Regional Tasting Series: Macedon Ranges

The Macedon Ranges wine region grows some of the finest examples of cool climate wines in the country. And when it comes to cool climate, Macedon truly means cools. The region sits between 300 – 800 meters above sea level and is the coldest and most marginal growing climate in the country. Here, the high, altitude wines offer some of the finest and exciting wines being produced in the country.

The windswept and wild country puts a natural cap on the yields while providing plenty of character. Much of the vines, on hilly and undulating sites, must be picked by hand while the long, slow ripening, forced by nature's hand, produces complex and elegantly fragrant wines.

The vinous history of the region started with the Darraweit Guim and Riddells Creek plantings from the 1840s and 1850s. During that time vineyards were also established in the Sunbury region to the south, but the cool climate and recession of the 18990’s proved difficult, and winemaking fell away from the region only to be revived in the area in the late 1960s with plantings at Virgin Hills by Tom Lazar and by Gordon Knight (Granite Hills) at Baynton in 1971.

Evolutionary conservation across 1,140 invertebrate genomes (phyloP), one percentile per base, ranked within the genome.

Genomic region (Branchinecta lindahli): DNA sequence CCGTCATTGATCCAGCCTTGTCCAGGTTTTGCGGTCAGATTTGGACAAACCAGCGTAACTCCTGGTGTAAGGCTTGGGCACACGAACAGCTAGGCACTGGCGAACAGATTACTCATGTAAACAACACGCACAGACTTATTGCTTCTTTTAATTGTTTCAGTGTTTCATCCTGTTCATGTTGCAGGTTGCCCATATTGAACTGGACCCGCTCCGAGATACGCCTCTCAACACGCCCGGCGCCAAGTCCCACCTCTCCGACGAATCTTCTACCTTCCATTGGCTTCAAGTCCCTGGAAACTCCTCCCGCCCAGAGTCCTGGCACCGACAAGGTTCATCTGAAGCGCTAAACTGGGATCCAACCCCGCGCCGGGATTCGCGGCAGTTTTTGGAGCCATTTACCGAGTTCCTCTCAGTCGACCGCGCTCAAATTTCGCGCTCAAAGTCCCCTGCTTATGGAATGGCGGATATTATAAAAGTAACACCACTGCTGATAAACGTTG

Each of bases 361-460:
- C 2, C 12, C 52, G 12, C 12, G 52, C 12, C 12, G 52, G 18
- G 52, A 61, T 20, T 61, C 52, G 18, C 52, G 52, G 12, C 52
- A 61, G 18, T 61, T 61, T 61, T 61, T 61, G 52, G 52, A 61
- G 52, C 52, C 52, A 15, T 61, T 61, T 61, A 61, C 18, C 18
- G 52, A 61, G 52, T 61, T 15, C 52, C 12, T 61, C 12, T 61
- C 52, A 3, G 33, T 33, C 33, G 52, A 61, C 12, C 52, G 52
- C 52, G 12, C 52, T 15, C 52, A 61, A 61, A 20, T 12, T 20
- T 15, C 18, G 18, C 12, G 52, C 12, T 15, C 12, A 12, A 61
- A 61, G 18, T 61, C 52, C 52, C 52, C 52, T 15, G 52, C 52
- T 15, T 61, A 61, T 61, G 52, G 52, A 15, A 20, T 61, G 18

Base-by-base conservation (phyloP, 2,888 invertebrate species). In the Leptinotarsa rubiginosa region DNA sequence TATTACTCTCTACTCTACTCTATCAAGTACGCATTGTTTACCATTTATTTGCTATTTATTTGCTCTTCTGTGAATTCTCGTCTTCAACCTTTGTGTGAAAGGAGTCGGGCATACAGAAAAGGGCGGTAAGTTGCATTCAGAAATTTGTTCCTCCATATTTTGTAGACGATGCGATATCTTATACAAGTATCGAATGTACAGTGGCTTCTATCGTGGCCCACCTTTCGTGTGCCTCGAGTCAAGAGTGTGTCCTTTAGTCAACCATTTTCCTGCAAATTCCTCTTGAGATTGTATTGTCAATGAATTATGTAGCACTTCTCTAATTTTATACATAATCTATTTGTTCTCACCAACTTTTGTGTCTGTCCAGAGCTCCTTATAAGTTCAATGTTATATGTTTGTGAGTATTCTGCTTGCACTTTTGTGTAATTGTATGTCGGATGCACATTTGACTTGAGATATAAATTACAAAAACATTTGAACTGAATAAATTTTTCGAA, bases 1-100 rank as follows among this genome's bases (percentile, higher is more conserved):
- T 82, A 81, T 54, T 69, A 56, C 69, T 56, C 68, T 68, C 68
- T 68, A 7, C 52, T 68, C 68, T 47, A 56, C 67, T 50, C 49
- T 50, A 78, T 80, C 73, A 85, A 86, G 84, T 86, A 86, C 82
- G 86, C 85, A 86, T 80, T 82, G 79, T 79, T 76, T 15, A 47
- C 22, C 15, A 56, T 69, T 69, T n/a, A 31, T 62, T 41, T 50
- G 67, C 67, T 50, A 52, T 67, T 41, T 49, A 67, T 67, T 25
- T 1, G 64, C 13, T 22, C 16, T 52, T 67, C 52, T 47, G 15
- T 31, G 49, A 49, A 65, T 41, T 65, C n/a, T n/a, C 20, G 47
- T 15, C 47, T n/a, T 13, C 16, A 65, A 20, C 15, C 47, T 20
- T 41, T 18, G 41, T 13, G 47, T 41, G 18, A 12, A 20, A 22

From there plantings followed in 1977 by Gordon Cope-Williams plantings at Romsey, Bob Nixon’s planting of Gisborne Peak Winery in Gisborne South in 1978, and the establishment of Hanging Rock, Rochford, Portree, and Roseberry Hill in 1983. Fast-forward to today and there are some 30 wineries and cellars doors run by a tight-knit community of locals often family-run.

Pinot and Chardonnay excel here but the likes of riesling and shiraz are certainly proving to be worthy contenders. Regardless of what is produced, there is a unifying style that presents with a more perfumed and lifted varietal expression than those of its warmer country counterparts while the natural acidity energises the wines of the region producing refined and graceful mid-weight styles beautifully.

Soil also has an impact with a mix of sandstone and shales predominating, punctuated by granitic outcrops such as those at Cobaw ridge and some more volcanic soils around Mt Macedon, Mt Gisborne, and Mt Bullendgarook in the south. The shallow, low fertile soils means the vines work hard for the money concentrating flavours and providing fine-boned, structured wines that cellar well.